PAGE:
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Day 13 (2020)
Directed by Jax Medel
Written by Dan Gannon and Walter Goldwater
Produced by Richard C. Brooks
Unrated, 91 min
Breaking Glass Pictures will release their new movie Day 13 in just a couple of days, and what better time of year to watch a teen-oriented horror-thriller in the comfort of your own air-conditioned home than COVID-fueled summer?
Directed by Jax Medel, the movie stars: Alex MacNicoll (The Society, 13 Reasons Why) as Colton, Genevieve Hannelius (American Vandals, Dog with a Blog) as Heather, Martin Kove (yes, of Karate Kid fame) as Heather’s father, Meyrick Murphy (Kubo and the Two Strings, The Walking Dead) as Colton’s little sister Rachel, and JT Palmer (The Ben Show with Ben Hoffman, Funny or Die Presents…) as Colton’s friend Michael.
Colton’s self-absorbed mother leaves him in charge of his little sister while Mom departs on a 16-day girls’ trip. Soon after Mom’s departure, Colton becomes acutely interested in the father and adopted daughter who’ve moved across the street into a long-abandoned yet strangely pristine house. Colton invests several hundred dollars in surveillance cameras to monitor his new neighbors; cash flow is apparently not a problem for this kid. Eventually, natch, Colton meets Heather, the daughter inhabiting the now surveilled house; friendship and romance follow. With a little more time and surveillance, Colton begins to suspect that Heather’s father has nefarious plans in mind for his ward, and Colton prepares to act. Which, of course, goes completely sideways.
MacNicoll is old-Hollywood handsome with just enough affable awkwardness to keep him approachable, and the sincerity with which he plays Colton evokes Anton Yelchin (I may never recover from that too-soon departure, honestly). Hannelius balances her character nicely between guarded/mysterious and open to/interested in MacNicoll’s character, but with her eyes and cheekbones, Hannelius would be mesmerizing on screen regardless of her performance quality. Murphy’s Rachel is one-dimensionally annoying; I would have liked a stronger, more nuanced performance to have been pulled from her. Finally, JT Palmer plays Colton’s funny, supporting black friend adequately, but having just watched the documentary Horror Noire, I’m a little more attuned to his under-use as a character.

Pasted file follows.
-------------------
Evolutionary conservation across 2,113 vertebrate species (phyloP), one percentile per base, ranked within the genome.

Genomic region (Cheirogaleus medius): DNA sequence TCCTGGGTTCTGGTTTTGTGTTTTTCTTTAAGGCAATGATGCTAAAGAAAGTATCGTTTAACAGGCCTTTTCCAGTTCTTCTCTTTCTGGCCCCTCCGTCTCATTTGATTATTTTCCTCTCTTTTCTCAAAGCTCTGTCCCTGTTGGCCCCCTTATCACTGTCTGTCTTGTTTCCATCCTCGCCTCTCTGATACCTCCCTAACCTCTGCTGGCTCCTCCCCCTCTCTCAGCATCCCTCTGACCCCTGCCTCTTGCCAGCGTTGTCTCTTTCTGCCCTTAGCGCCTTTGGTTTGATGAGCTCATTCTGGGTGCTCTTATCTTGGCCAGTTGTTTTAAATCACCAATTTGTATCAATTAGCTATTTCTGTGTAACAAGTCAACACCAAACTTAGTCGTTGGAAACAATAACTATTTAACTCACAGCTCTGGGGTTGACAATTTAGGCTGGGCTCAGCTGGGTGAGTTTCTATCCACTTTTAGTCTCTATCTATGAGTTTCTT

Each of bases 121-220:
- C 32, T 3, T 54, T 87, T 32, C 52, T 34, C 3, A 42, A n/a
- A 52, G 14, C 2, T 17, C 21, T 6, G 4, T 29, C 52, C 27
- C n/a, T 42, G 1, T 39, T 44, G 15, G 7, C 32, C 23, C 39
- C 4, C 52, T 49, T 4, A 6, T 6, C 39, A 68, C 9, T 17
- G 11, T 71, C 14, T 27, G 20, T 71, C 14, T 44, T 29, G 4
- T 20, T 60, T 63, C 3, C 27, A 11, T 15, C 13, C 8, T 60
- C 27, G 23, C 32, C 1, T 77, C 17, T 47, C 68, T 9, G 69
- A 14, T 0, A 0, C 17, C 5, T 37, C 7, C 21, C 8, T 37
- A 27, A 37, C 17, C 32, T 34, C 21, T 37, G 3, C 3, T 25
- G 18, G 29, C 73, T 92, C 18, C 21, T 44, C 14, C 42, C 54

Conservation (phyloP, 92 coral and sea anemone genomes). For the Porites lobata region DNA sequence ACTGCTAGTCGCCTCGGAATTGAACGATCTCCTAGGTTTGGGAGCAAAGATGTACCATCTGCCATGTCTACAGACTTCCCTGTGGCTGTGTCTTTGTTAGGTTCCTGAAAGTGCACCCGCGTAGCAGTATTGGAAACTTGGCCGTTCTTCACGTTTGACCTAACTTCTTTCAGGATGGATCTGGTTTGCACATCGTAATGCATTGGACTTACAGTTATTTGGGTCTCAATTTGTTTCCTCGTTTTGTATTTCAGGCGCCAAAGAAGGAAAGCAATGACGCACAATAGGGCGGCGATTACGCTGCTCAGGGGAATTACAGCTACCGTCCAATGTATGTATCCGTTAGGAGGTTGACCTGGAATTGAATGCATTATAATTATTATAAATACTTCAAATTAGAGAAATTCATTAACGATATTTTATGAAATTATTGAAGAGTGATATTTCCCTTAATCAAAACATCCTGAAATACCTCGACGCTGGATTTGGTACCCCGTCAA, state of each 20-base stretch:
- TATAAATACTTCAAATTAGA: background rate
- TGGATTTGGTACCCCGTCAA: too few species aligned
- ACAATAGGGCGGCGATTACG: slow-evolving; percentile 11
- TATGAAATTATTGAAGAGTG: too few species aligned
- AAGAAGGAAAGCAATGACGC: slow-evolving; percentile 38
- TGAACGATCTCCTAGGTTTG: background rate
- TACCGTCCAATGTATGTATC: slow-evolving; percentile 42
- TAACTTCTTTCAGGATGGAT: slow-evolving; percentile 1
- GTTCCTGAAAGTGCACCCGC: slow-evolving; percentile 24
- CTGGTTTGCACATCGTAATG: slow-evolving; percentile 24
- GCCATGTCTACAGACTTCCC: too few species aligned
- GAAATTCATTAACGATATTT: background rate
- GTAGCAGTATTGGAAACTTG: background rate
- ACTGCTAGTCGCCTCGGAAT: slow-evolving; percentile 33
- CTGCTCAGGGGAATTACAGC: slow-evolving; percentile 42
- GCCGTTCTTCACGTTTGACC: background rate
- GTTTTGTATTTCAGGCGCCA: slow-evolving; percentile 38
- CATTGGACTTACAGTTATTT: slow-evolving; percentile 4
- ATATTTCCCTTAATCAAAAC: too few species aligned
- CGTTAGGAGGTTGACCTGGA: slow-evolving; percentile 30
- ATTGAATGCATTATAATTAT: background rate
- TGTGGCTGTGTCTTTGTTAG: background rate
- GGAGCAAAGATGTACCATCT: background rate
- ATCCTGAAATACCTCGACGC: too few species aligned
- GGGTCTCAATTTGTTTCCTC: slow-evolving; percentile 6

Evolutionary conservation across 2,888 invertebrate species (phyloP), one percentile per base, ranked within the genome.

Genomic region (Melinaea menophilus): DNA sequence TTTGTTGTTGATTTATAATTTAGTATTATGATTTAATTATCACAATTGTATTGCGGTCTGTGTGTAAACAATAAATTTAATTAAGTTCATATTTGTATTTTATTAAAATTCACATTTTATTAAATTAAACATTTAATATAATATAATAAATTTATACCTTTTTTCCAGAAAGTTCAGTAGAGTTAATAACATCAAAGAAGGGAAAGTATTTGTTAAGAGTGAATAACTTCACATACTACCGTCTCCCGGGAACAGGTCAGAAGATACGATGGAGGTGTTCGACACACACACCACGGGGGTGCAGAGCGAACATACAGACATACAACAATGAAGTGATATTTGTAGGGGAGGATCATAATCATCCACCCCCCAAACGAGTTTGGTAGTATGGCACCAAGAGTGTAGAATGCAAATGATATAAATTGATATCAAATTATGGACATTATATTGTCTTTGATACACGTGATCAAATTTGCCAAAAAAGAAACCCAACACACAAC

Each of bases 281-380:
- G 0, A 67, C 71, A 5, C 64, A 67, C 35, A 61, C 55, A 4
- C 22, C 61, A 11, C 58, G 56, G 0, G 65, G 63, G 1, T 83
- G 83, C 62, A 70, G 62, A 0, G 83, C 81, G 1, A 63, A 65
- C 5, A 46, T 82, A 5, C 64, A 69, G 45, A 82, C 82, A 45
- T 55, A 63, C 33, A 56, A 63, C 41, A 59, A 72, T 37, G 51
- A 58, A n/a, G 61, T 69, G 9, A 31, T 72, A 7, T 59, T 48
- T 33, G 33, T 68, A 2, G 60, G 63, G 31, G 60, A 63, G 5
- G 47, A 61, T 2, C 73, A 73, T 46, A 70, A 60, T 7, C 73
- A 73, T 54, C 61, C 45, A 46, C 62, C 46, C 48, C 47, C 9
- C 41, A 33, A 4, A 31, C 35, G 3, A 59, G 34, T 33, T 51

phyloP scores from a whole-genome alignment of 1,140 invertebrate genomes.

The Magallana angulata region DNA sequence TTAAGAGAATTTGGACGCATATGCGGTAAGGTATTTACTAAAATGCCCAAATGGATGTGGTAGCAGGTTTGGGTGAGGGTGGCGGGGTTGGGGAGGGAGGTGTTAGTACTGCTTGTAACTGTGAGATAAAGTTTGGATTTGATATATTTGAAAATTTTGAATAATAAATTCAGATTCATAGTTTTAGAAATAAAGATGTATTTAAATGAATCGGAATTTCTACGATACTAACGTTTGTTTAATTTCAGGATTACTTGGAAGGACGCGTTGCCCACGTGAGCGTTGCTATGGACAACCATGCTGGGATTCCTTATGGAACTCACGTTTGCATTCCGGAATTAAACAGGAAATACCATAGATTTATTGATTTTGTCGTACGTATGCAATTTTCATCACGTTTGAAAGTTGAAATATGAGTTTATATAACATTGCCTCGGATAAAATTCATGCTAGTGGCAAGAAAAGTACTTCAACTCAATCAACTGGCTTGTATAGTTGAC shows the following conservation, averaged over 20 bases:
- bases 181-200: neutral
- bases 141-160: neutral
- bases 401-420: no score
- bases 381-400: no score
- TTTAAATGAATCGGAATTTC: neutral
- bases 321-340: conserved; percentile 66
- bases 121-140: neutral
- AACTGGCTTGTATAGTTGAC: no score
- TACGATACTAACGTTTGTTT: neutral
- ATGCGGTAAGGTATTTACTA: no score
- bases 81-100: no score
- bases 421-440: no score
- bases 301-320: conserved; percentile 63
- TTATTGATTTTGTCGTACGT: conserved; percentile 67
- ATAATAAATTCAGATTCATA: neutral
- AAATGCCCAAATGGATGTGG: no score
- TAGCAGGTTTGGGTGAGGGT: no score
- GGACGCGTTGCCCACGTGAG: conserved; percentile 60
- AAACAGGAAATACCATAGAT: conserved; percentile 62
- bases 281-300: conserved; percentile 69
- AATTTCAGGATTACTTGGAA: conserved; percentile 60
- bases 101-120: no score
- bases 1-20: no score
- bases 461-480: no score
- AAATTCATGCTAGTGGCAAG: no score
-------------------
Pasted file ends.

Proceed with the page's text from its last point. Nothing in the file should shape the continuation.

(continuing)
Outside of the performances, the strengths of the movie include the setting and the music. The house that Heather and her father move into is fascinating, with intriguing indoor ironwork, beautiful bookcases, and other knick-knacks that establish it as occult-y. Kudos for the location and set. The score by Evan Goldman also enhances the mood and would be a welcome addition to any horror-thriller; given how easily films about endangered teenage paramours slip into banality, a score that provides some heft is a welcome addition to the mix.
Nits include pacing, special effects, and the ending. At an hour and a half long, the movie is the perfect length for a horror-thriller; it lags a little in the ten to twenty minutes before the ending gets underway in earnest, so schedule your bathroom break for about this time. Special effects are decent, but could have used just a bit more polish; can’t say more without giving away too much. The ending’s reveal will likely catch few viewers off-guard, and the final scene felt more like an abrupt halt to production than a true ending.
Day 13 joins other neighbor-obsessed flicks such as Disturbia, Fright Night, and Summer of ’84; how does it compare? Are there better movies in the genre? Yes, but is it worth a watch? Overall, I’d say the movie is watchable. If you are a highly evolved, critical fan of the horror-thriller genre, it may not be the right fit for you. But if you’re looking for a film that serves up a little romance and a little scare (but not too much), Day 13 would fit the bill.
Day 13 will be released August 4th on the following platforms: Amazon, iTunes, Google Play, Xbox, Playstation, Vudu, Fandango & Vimeo.